Update and Revision History
Farm income forecasts are updated three times each year, and historical estimates are revised as needed to reflect new creditable administrative and survey data becoming available or when estimation procedures are revised. This page briefly describes the routine revision process for USDA farm income and balance sheet forecasts, and explains revisions to the historical income and balance sheet estimates when they occur.
Farm Income Forecasts Grow More Refined Over 19 Months
The periodic farm income forecasts and estimates (available in U.S. and State-level farm income and wealth statistics) published by ERS for a particular year (5 over a span of 19 months) can vary markedly from one release to the next. For example, the first forecast of 2013 income (in February 2013) has undergone refinement as new information has become available. Release dates for updated forecasts correspond with the availability of seasonal data and annual survey results. For example, the August update of annual crop values benefits from preliminary output and yield numbers as reported by producers in the field. Likewise, because the prior-year's (2012's) forecast is converted to an estimate in August, production expenses are extrapolated from these new estimates and several months of current-year input price indices in future updates. Additional refinements in the August 2013 and the November 2013 releases incorporate harvest, sales, and inventory data. The final forecast of 2013 farm income is released in February 2014. Ultimately, an estimate of 2013 farm income will be published in August 2014.
Individual components of the farm income accounts adhere to different timetables and are subject to varying degrees of uncertainty. For instance, crop inventory adjustment is a residual component of total supply (production and beginning-of-year stocks) and use (domestic and exports). Farm household income is contingent on many factors (amount of off-farm work hours and wage rates) that transcend crop and livestock numbers. Government payments-which are a function of prices, production, eligibility rules, and ad hoc disaster legislation-are also hard to forecast with any certainty, and that uncertainty compounds the margin of error that measures like net cash income are subject to from first forecast to final estimate.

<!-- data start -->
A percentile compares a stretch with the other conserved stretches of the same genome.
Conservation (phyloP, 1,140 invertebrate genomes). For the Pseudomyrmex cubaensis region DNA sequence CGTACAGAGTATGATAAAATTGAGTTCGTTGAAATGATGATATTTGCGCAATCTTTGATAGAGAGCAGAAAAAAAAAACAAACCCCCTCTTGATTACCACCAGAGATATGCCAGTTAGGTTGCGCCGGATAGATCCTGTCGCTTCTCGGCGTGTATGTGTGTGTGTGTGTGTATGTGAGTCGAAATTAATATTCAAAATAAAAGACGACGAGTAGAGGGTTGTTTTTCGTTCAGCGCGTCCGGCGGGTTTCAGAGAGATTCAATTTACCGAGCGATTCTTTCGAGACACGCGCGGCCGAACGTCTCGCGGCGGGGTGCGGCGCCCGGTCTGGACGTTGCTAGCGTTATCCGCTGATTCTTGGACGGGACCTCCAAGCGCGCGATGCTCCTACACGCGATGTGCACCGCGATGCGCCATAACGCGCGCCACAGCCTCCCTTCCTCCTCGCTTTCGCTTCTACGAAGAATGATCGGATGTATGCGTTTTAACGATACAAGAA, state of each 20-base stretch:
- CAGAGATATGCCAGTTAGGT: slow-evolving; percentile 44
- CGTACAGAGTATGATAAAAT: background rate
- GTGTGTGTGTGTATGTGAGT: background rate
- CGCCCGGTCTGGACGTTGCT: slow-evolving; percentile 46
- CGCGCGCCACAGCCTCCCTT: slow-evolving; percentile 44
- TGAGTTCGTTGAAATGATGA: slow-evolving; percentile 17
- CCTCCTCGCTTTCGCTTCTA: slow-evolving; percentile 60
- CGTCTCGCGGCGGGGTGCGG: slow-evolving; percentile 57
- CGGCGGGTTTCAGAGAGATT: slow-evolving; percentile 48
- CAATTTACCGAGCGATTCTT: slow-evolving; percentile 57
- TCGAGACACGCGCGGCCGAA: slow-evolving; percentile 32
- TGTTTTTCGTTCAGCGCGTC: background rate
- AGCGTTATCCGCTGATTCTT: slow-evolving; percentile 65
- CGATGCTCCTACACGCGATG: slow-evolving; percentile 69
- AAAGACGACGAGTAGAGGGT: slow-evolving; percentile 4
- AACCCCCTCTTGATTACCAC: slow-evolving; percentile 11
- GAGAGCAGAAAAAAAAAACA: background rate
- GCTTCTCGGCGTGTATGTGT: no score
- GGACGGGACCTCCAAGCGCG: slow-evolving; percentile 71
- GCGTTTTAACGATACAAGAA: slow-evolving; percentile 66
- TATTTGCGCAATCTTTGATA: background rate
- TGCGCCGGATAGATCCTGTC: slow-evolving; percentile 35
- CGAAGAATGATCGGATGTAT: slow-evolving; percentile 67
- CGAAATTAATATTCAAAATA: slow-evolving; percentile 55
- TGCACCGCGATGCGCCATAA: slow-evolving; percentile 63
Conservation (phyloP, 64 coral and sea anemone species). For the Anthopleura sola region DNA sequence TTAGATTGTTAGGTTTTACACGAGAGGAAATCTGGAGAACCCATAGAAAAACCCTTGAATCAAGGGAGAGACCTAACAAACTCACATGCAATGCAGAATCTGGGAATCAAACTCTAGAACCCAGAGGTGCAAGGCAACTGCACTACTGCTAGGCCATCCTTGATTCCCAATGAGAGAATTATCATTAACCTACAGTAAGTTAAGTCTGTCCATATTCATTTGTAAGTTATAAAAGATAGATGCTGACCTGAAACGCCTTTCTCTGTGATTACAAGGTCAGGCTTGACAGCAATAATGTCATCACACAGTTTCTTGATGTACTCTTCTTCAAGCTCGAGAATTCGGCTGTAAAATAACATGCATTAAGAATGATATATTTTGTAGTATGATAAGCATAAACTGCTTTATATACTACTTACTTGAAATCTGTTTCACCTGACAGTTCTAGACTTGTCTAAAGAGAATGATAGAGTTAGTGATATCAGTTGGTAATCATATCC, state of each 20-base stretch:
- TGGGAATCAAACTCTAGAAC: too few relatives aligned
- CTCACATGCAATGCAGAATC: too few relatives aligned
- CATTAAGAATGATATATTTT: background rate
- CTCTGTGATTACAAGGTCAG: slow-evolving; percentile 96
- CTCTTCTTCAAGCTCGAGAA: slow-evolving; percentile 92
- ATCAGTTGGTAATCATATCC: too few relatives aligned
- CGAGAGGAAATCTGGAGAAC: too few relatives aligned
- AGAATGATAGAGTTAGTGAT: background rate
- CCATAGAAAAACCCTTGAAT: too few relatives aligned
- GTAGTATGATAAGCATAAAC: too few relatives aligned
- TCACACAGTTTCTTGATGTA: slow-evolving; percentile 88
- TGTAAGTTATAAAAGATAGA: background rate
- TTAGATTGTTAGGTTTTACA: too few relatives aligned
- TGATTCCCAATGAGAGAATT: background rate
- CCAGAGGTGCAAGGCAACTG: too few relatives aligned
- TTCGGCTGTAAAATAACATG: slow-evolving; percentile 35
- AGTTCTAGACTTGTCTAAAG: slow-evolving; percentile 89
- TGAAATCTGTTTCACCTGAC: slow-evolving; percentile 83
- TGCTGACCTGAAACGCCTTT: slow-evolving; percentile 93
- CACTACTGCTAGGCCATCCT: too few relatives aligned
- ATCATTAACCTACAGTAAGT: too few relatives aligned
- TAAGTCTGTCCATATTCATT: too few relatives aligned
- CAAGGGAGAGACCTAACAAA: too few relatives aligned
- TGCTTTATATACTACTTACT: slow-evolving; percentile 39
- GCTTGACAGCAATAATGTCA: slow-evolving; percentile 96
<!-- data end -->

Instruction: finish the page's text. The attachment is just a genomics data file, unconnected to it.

Periodic Revisions Improve the Accuracy of Historical Estimates
The following details updates and revisions to data (available in U.S. and State-level farm income and wealth statistics) as of November 26, 2013.
November 26, 2013
Following the August 2013 farm income and wealth statistics data release, errors were detected in several series. Many of the errors impacted national level data, as well as the data for each State. This is true for intermediate production expenses and labor expenses (2012), interest expenses (2008-2012), real estate interest expenses (1988), nonreal estate interest expense (1971-1980), and net rent to landowners (1971-1980). Additionally, the value of inventory change for meat animals (2010-2011) and real estate taxes excluding operator dwellings (1910-1948) were found to include errors only affecting national level data. The November 2013 release includes corrected data.
August 27, 2013
Revised the farm balance sheet estimates for 2002-2011.
Following the February 2013 update, a thorough review of the estimation process for USDA’s farm sector balance sheet was undertaken, and several changes were instituted to more accurately reflect farm sector debt. Estimation procedures were amended to improve handling of nonresponse to debt-related questions in the Agricultural Resource Management Survey (ARMS) and to recognize changes in the lending industry and associated administrative data over time.
Administrative data from all the major agricultural lenders are routinely adjusted using the most recent ARMS to estimate the portion of agricultural debt used for farm purposes. Comprehensive procedures were instituted to impute missing data in ARMS (due to respondent nonresponse) from 2002 to 2011, and these revised data were applied to estimate the share of lender-reported agricultural debt that was used for farm business purposes. Debt attributed to individuals and other lenders who do not routinely report farm lending activities were also re-estimated based on revised ARMS data. Finally, estimation procedures were amended to reflect Farmer Mac’s changing role in the farm debt market and to account for other changes in the availability of administrative data on agricultural lending. The impact of these changes was sizeable in some cases, as shown in the accompanying table.
Revised the farm income estimates for 2008-2011.
The above-mentioned revisions to the farm balance sheet estimates affected estimated interest expenses for farm operations. These changes, in turn, affected estimates of net farm income. Revisions are ongoing, but the August release incorporates revisions to interest expenses and income estimates for 2008-11.